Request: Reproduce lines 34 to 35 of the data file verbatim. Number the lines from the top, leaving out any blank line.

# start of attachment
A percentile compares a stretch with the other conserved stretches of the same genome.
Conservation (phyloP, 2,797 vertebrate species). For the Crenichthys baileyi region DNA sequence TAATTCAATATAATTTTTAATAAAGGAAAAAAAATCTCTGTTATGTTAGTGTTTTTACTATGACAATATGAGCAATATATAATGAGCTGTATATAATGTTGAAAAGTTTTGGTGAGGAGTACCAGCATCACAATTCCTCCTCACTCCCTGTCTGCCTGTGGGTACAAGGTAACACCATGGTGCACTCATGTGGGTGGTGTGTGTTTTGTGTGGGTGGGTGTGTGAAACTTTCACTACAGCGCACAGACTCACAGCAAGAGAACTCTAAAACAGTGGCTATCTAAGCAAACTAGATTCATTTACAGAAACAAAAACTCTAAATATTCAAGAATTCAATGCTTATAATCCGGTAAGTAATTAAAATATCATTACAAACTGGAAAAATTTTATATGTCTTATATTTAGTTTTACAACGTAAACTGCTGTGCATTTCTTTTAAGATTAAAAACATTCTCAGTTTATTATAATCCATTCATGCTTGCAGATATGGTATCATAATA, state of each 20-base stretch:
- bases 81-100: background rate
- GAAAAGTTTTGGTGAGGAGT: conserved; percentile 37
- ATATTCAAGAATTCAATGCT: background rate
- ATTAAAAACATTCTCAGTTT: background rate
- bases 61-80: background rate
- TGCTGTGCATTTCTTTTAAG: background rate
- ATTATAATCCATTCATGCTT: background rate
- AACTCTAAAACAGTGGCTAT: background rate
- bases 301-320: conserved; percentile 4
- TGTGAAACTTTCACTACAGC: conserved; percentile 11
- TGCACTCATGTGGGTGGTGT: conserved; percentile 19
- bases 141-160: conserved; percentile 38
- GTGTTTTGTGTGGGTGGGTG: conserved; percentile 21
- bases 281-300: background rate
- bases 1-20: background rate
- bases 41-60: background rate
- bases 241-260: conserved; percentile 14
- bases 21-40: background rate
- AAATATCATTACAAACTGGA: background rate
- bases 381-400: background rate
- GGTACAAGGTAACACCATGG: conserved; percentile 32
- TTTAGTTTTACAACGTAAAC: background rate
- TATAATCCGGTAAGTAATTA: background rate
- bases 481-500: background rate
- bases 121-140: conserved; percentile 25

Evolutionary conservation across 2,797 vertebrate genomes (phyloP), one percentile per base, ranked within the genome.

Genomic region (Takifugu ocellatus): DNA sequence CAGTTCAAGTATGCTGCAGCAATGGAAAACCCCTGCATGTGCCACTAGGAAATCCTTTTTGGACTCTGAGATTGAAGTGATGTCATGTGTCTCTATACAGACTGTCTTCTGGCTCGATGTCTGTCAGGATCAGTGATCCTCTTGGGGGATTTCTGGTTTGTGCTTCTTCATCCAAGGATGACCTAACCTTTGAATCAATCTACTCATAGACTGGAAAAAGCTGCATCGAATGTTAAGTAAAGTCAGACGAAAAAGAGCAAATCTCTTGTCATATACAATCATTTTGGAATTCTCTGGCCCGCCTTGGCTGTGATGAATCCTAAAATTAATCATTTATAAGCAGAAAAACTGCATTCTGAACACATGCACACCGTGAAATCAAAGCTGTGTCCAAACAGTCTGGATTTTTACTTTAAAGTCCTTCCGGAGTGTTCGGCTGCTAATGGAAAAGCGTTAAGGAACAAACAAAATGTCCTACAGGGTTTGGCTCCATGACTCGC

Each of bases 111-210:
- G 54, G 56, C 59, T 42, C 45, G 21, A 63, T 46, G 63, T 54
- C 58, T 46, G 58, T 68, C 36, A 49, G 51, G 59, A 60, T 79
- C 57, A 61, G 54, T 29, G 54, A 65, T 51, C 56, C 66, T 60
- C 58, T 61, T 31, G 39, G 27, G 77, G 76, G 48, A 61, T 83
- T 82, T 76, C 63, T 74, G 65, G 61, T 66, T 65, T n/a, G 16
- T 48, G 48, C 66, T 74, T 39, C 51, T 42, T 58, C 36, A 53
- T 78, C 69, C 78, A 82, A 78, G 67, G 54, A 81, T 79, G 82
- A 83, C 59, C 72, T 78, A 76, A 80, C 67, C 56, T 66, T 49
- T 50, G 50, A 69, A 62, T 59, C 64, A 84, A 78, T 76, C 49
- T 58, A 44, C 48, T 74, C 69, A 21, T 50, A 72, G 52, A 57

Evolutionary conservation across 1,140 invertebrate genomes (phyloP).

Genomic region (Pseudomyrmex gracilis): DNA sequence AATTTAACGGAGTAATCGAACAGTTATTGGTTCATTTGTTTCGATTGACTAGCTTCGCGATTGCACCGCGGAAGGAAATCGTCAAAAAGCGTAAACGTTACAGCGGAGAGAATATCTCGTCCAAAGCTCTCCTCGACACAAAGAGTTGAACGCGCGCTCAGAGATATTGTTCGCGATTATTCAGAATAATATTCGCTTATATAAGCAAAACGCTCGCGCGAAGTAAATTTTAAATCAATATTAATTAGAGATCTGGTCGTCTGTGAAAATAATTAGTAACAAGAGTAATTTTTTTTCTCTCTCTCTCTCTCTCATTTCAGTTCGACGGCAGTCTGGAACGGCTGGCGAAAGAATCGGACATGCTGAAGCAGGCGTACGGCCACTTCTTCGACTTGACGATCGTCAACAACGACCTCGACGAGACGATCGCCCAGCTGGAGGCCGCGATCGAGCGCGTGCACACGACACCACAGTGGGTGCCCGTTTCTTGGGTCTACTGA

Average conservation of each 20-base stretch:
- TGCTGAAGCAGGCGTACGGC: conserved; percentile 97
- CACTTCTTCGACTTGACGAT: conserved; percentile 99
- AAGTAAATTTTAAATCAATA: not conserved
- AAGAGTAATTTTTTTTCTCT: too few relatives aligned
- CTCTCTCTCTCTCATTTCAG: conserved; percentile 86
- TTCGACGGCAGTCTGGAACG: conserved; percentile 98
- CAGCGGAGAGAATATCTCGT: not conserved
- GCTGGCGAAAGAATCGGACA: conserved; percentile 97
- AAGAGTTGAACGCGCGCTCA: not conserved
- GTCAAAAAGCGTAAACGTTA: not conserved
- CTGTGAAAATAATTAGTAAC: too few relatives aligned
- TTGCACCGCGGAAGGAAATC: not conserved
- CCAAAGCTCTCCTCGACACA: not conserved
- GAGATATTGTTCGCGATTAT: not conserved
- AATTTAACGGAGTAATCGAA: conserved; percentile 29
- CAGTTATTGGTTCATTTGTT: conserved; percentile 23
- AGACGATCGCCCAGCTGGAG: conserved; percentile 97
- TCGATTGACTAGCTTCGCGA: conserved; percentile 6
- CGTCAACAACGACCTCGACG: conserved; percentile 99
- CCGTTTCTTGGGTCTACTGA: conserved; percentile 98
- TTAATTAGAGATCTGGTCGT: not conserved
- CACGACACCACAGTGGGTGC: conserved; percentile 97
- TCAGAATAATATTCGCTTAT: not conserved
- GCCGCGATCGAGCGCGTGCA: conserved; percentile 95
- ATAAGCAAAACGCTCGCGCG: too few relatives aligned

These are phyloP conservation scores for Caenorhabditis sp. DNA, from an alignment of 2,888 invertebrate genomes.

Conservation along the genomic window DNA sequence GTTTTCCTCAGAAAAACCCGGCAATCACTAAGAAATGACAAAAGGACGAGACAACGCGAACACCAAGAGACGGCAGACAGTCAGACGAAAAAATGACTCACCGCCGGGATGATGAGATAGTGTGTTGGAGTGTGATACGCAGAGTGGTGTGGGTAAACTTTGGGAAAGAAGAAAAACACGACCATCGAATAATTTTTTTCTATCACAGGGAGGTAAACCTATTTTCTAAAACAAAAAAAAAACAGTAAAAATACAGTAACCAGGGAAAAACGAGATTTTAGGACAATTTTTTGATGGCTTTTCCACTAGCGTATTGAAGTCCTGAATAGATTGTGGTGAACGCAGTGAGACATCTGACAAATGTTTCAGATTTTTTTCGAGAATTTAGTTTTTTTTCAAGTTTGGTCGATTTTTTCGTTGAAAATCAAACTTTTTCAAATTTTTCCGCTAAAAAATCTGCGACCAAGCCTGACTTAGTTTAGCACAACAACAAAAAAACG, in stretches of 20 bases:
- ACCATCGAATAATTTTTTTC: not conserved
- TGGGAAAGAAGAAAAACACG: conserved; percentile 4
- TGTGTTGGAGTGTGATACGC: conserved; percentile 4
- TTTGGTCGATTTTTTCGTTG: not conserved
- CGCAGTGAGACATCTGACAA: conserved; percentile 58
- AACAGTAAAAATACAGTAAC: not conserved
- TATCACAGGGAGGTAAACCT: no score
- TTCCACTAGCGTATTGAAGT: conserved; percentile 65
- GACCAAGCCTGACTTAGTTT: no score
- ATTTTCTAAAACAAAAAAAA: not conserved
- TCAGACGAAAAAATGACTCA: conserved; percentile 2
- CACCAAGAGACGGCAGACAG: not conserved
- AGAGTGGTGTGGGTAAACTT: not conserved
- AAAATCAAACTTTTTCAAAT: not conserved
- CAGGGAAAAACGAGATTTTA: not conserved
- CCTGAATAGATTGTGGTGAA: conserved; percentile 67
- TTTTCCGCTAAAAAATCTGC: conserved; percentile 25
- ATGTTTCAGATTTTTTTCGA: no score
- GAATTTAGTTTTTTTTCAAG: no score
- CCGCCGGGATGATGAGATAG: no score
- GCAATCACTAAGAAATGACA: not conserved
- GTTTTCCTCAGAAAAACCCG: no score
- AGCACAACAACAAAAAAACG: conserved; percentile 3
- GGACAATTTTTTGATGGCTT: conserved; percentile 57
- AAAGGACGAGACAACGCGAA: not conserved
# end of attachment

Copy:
- C 58, T 61, T 31, G 39, G 27, G 77, G 76, G 48, A 61, T 83
- T 82, T 76, C 63, T 74, G 65, G 61, T 66, T 65, T n/a, G 16